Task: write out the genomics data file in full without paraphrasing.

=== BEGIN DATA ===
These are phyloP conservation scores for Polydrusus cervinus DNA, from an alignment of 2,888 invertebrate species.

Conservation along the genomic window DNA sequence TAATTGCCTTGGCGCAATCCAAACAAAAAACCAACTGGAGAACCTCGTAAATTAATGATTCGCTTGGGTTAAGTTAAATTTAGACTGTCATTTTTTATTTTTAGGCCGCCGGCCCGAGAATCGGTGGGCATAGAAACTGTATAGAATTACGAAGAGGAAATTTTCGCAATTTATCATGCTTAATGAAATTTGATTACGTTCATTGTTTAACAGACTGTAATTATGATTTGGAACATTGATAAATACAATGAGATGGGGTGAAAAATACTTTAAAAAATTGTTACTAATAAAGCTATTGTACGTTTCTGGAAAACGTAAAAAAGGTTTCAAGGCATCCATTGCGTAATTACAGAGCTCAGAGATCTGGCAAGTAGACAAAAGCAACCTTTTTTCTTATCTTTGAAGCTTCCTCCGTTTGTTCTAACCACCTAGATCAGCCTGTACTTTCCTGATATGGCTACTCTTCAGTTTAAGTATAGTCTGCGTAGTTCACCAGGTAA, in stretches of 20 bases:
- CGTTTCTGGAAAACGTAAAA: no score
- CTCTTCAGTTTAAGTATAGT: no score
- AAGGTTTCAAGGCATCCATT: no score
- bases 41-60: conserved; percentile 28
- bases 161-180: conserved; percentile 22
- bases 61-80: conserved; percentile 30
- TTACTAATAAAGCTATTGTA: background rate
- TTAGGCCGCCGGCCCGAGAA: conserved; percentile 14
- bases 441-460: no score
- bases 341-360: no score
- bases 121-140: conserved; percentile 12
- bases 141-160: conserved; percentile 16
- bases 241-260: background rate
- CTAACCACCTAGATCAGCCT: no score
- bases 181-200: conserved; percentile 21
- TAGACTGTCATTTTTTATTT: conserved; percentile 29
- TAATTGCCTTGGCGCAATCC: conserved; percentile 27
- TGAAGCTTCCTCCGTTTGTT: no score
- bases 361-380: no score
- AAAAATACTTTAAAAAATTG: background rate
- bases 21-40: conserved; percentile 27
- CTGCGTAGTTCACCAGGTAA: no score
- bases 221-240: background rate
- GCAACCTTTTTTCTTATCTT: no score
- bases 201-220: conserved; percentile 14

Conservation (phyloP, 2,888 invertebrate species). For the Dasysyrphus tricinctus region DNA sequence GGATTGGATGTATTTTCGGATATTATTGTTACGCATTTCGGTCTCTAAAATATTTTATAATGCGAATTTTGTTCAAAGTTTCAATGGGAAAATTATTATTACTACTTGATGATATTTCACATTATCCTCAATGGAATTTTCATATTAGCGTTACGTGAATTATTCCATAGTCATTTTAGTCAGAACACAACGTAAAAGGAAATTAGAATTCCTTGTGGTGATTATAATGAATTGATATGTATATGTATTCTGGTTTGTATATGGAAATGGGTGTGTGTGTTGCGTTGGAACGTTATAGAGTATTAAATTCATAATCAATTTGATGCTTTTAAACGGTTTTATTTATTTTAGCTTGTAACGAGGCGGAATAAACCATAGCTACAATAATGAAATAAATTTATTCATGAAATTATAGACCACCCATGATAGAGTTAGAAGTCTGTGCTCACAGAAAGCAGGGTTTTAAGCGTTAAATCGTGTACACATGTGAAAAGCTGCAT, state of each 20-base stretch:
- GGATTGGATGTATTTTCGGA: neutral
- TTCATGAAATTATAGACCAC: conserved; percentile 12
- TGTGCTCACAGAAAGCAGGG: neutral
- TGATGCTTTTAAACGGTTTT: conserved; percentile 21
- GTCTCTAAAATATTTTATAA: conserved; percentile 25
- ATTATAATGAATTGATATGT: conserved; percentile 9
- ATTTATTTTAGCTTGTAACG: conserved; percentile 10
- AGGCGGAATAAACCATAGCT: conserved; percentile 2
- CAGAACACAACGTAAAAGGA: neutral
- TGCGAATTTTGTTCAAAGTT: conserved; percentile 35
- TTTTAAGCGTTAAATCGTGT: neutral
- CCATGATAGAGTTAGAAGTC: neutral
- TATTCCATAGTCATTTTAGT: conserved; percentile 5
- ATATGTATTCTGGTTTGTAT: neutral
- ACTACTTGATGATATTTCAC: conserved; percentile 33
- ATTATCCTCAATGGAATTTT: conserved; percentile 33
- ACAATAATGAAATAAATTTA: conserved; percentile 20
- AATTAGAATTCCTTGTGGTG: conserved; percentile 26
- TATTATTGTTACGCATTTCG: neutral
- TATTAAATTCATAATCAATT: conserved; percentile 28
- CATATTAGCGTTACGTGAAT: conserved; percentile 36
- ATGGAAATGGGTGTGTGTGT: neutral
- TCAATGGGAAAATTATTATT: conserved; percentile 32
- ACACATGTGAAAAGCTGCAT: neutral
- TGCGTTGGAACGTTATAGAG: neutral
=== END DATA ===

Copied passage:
These are phyloP conservation scores for Polydrusus cervinus DNA, from an alignment of 2,888 invertebrate species.

Conservation along the genomic window DNA sequence TAATTGCCTTGGCGCAATCCAAACAAAAAACCAACTGGAGAACCTCGTAAATTAATGATTCGCTTGGGTTAAGTTAAATTTAGACTGTCATTTTTTATTTTTAGGCCGCCGGCCCGAGAATCGGTGGGCATAGAAACTGTATAGAATTACGAAGAGGAAATTTTCGCAATTTATCATGCTTAATGAAATTTGATTACGTTCATTGTTTAACAGACTGTAATTATGATTTGGAACATTGATAAATACAATGAGATGGGGTGAAAAATACTTTAAAAAATTGTTACTAATAAAGCTATTGTACGTTTCTGGAAAACGTAAAAAAGGTTTCAAGGCATCCATTGCGTAATTACAGAGCTCAGAGATCTGGCAAGTAGACAAAAGCAACCTTTTTTCTTATCTTTGAAGCTTCCTCCGTTTGTTCTAACCACCTAGATCAGCCTGTACTTTCCTGATATGGCTACTCTTCAGTTTAAGTATAGTCTGCGTAGTTCACCAGGTAA, in stretches of 20 bases:
- CGTTTCTGGAAAACGTAAAA: no score
- CTCTTCAGTTTAAGTATAGT: no score
- AAGGTTTCAAGGCATCCATT: no score
- bases 41-60: conserved; percentile 28
- bases 161-180: conserved; percentile 22
- bases 61-80: conserved; percentile 30
- TTACTAATAAAGCTATTGTA: background rate
- TTAGGCCGCCGGCCCGAGAA: conserved; percentile 14
- bases 441-460: no score
- bases 341-360: no score
- bases 121-140: conserved; percentile 12
- bases 141-160: conserved; percentile 16
- bases 241-260: background rate
- CTAACCACCTAGATCAGCCT: no score
- bases 181-200: conserved; percentile 21
- TAGACTGTCATTTTTTATTT: conserved; percentile 29
- TAATTGCCTTGGCGCAATCC: conserved; percentile 27
- TGAAGCTTCCTCCGTTTGTT: no score
- bases 361-380: no score
- AAAAATACTTTAAAAAATTG: background rate
- bases 21-40: conserved; percentile 27
- CTGCGTAGTTCACCAGGTAA: no score
- bases 221-240: background rate
- GCAACCTTTTTTCTTATCTT: no score
- bases 201-220: conserved; percentile 14

Conservation (phyloP, 2,888 invertebrate species). For the Dasysyrphus tricinctus region DNA sequence GGATTGGATGTATTTTCGGATATTATTGTTACGCATTTCGGTCTCTAAAATATTTTATAATGCGAATTTTGTTCAAAGTTTCAATGGGAAAATTATTATTACTACTTGATGATATTTCACATTATCCTCAATGGAATTTTCATATTAGCGTTACGTGAATTATTCCATAGTCATTTTAGTCAGAACACAACGTAAAAGGAAATTAGAATTCCTTGTGGTGATTATAATGAATTGATATGTATATGTATTCTGGTTTGTATATGGAAATGGGTGTGTGTGTTGCGTTGGAACGTTATAGAGTATTAAATTCATAATCAATTTGATGCTTTTAAACGGTTTTATTTATTTTAGCTTGTAACGAGGCGGAATAAACCATAGCTACAATAATGAAATAAATTTATTCATGAAATTATAGACCACCCATGATAGAGTTAGAAGTCTGTGCTCACAGAAAGCAGGGTTTTAAGCGTTAAATCGTGTACACATGTGAAAAGCTGCAT, state of each 20-base stretch:
- GGATTGGATGTATTTTCGGA: neutral
- TTCATGAAATTATAGACCAC: conserved; percentile 12
- TGTGCTCACAGAAAGCAGGG: neutral
- TGATGCTTTTAAACGGTTTT: conserved; percentile 21
- GTCTCTAAAATATTTTATAA: conserved; percentile 25
- ATTATAATGAATTGATATGT: conserved; percentile 9
- ATTTATTTTAGCTTGTAACG: conserved; percentile 10
- AGGCGGAATAAACCATAGCT: conserved; percentile 2
- CAGAACACAACGTAAAAGGA: neutral
- TGCGAATTTTGTTCAAAGTT: conserved; percentile 35
- TTTTAAGCGTTAAATCGTGT: neutral
- CCATGATAGAGTTAGAAGTC: neutral
- TATTCCATAGTCATTTTAGT: conserved; percentile 5
- ATATGTATTCTGGTTTGTAT: neutral
- ACTACTTGATGATATTTCAC: conserved; percentile 33
- ATTATCCTCAATGGAATTTT: conserved; percentile 33
- ACAATAATGAAATAAATTTA: conserved; percentile 20
- AATTAGAATTCCTTGTGGTG: conserved; percentile 26
- TATTATTGTTACGCATTTCG: neutral
- TATTAAATTCATAATCAATT: conserved; percentile 28
- CATATTAGCGTTACGTGAAT: conserved; percentile 36
- ATGGAAATGGGTGTGTGTGT: neutral
- TCAATGGGAAAATTATTATT: conserved; percentile 32
- ACACATGTGAAAAGCTGCAT: neutral
- TGCGTTGGAACGTTATAGAG: neutral